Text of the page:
The holy feast of Lord Jagannath
A look at the delectable spread that is served every day to Lord Jagannath in Orissa
The Lord Jagannath temple in Puri, Orissa, is one of India’s holiest chardhams (four holy shrines). According to ancient beliefs, Bhagwan Vishnu bathes in Rameshwaram, meditates in Badrinath, eats food in Puri and finally retires in Dwarka.
Legend has it that Mahaprasad (food offered to the deity) is bereft of any fragrance when carried from the kitchen to the temple. However, when the same food is carried to the Ananda Bazaar (the open food court inside the temple complex) from the temple after the blessing from God, it acquires a pleasant smell. The temple has one of the largest kitchens in the world where the Mahaprasad (treated as ‘Anna Bramha’ that symbolises our existence) is prepared in 200 earthen pots for Lord Jagannath, His brother Balaram and sister Subhadra along with other deities every day for almost thousands of devotees. The Prasad or Chappan Bhog (56 items) are offered first to Lord Jagannath followed by Maa Bimala, inside the temple every day.
The cooking procedure is very strict inside this all-male kitchen — discipline and a code of conduct are followed inside the temple kitchen. The cooks are not allowed inside the kitchen unless they have taken a bath.
The food is slow-cooked only in large clean earthen pots and is prepared \using locally available vegetables, spices and condiments. Each day, a fresh earthen pot is used and the food is cooked over fire-wood. As per Ayurvedic principles, these clay pots are preferred over metallic ones because the food cooked in them stays warm for six hours. The wood-fired ovens are shaped in hexagonal patterns so that nine clay pots can be placed one above the other, and less wood is required to cook more food. The water for cooking is brought from two wells inside the temple premises — Ganga and Jamuna.
Balanced nutrition is the science behind this Mahaprasad. The elaborate menu starts with spiced dishes accompanied by curds and ends with sweet dishes. There are three types of prasad — Sankhudi Mahaprasad (consisting of wet items like curries that are mixed with rice), Sukhuli Mahaprasad (dry items such as wheat laddus, Khaja cakes and wheat four Gajas) and Nirmalya (dry Prasad with a longer shelf life).
On the first day of the Rath Yatra, when the deities take their place on their respective chariots, they are offered only Khechudi bhog (a thin rice and dal preparation), which is cooked in limited quantities. The cooking of the Mahaprasad next shifts to the Gundicha temple. Mahaprasad is not cooked until the bahuda day (the return journey of the Rath or chariots to the 12th century temple from Sri Gundicha), when the deities re-enter their original abode. The temple kitchen lies idle for around 13 days while the devotees have to go without Mahaprasad for about a week.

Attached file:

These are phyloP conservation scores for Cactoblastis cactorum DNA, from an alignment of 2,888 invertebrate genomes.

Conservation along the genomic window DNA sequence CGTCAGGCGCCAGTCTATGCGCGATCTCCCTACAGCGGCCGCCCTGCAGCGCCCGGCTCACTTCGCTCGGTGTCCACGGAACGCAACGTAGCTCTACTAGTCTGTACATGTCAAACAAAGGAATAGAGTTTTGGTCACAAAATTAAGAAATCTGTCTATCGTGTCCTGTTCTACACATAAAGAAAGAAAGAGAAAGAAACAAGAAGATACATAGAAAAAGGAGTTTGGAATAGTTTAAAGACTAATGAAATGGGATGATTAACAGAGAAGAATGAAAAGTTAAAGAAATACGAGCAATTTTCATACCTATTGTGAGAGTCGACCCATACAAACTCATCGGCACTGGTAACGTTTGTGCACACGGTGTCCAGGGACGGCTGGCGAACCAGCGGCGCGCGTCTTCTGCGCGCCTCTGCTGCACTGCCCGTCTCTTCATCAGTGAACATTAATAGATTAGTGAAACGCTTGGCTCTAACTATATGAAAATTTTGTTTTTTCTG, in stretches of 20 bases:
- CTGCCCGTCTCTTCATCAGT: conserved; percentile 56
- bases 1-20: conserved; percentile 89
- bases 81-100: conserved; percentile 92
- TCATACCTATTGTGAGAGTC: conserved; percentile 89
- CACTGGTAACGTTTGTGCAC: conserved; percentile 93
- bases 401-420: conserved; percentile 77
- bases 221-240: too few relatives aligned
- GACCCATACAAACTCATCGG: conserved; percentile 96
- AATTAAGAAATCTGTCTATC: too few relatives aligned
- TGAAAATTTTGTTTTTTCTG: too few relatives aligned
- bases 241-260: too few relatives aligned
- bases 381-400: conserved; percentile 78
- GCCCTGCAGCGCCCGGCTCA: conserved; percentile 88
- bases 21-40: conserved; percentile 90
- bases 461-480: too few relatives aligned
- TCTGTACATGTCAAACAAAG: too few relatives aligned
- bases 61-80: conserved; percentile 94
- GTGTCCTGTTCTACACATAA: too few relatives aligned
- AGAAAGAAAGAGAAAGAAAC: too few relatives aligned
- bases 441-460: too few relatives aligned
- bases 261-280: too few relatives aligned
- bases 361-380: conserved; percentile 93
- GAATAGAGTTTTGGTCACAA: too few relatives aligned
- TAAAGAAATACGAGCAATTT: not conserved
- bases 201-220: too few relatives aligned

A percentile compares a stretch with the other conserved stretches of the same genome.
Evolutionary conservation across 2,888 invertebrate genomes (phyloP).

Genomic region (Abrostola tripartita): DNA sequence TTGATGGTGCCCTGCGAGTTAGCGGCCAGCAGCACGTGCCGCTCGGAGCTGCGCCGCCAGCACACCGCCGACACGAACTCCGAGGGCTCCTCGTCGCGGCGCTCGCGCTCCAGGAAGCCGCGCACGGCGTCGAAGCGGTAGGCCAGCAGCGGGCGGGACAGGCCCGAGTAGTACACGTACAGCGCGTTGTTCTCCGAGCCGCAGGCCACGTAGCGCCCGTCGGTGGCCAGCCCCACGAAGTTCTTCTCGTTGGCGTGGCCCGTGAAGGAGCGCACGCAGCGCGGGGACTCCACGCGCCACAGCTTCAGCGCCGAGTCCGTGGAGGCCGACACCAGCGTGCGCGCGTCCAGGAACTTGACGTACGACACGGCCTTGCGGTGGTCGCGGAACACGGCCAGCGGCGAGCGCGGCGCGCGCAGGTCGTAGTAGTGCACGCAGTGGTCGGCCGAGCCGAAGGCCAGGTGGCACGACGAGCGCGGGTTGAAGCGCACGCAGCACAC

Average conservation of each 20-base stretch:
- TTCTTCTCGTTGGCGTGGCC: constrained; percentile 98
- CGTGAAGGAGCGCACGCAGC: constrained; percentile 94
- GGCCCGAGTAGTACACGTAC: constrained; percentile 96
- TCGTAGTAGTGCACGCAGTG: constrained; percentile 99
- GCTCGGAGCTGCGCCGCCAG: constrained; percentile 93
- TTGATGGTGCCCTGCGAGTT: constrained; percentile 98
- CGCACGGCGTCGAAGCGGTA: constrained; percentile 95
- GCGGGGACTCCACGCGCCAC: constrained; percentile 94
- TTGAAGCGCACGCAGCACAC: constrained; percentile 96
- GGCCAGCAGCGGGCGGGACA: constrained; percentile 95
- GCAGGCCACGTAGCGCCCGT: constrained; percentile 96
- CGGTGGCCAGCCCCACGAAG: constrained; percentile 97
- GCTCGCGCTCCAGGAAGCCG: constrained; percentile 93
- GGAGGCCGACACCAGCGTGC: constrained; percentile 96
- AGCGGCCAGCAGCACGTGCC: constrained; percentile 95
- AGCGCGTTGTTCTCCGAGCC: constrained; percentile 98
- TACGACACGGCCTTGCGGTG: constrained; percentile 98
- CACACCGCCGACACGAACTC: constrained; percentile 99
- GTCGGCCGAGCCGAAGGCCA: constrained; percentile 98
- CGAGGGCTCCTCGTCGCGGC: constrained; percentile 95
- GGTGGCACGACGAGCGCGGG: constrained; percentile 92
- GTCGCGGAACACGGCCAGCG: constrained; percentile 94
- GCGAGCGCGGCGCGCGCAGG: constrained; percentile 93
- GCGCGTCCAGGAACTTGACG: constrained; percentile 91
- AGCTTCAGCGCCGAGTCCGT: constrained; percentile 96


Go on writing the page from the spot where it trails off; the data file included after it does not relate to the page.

With the deeper exploration of regional food especially Odia cuisine in 2021, as predicted by the Godrej Food Trends Report 2021, here’s looking at some of the star dishes from the Mahaprasad.
Pakhaḷa is an Odia expression for soaking cooked rice in water, which gets slightly fermented. The lactic acid formed during the fermentation of rice helps in building beneficial gut microorganisms and expands the body’s digestive capacity. To enhance its flavour, curd can be added to make Dahi Pakhala (another traditional favourite) tempered with mustard seeds and curry leaves.
Meetha Kanika rice
It is a sweet pulao made with ghee, basmati rice, sugar and dry fruits. The dish is flavoured with whole spices like cardamom, clove, and cinnamon. The colour yellow is from turmeric and not saffron.
This sacred offering made of lentils (tur dal) is cooked with an array of vegetables such as pumpkins, raw bananas and drumsticks.
It is a mixed vegetable curry cooked in a thick mustard paste. A lot of seasonal and local vegetables are used, such as raw green banana, colocasia (arbi), pumpkin, pointed gourd (parwal) and yam. Cauliflower, capsicum and tomatoes are strictly excluded. The vegetables are cooked in ghee without onion and garlic. The addition of freshly pounded mustard paste gives it a special flavour, while no chillies and chilli powder are included. The curry is tempered with panch phoron (the five-spice mix), while fried vadis (little black gram fritters) are added for a bit of crunch.
Lord Jagannath is known for his insatiable sweet tooth. This reddish-brown sweet, which originated from the Baladevjew Temple in Kendrapara, is one of the star attractions of the Mahaprasad. It is prepared from chhena (paneer), which is flattened, deep-fried until it turns reddish- brown, and then soaked in thick flavoured milk and garnished with cardamoms on top.
These deliciously sweet fritters are perfect for festivals like the Rath Yatra. Gaja is prepared with a mix of sugar and semolina, which is dried and then fried before being coated with sugar syrup flavoured with cardamom powder.
Have you tasted the Mahaprasad yet? Share your experience in the comment section below.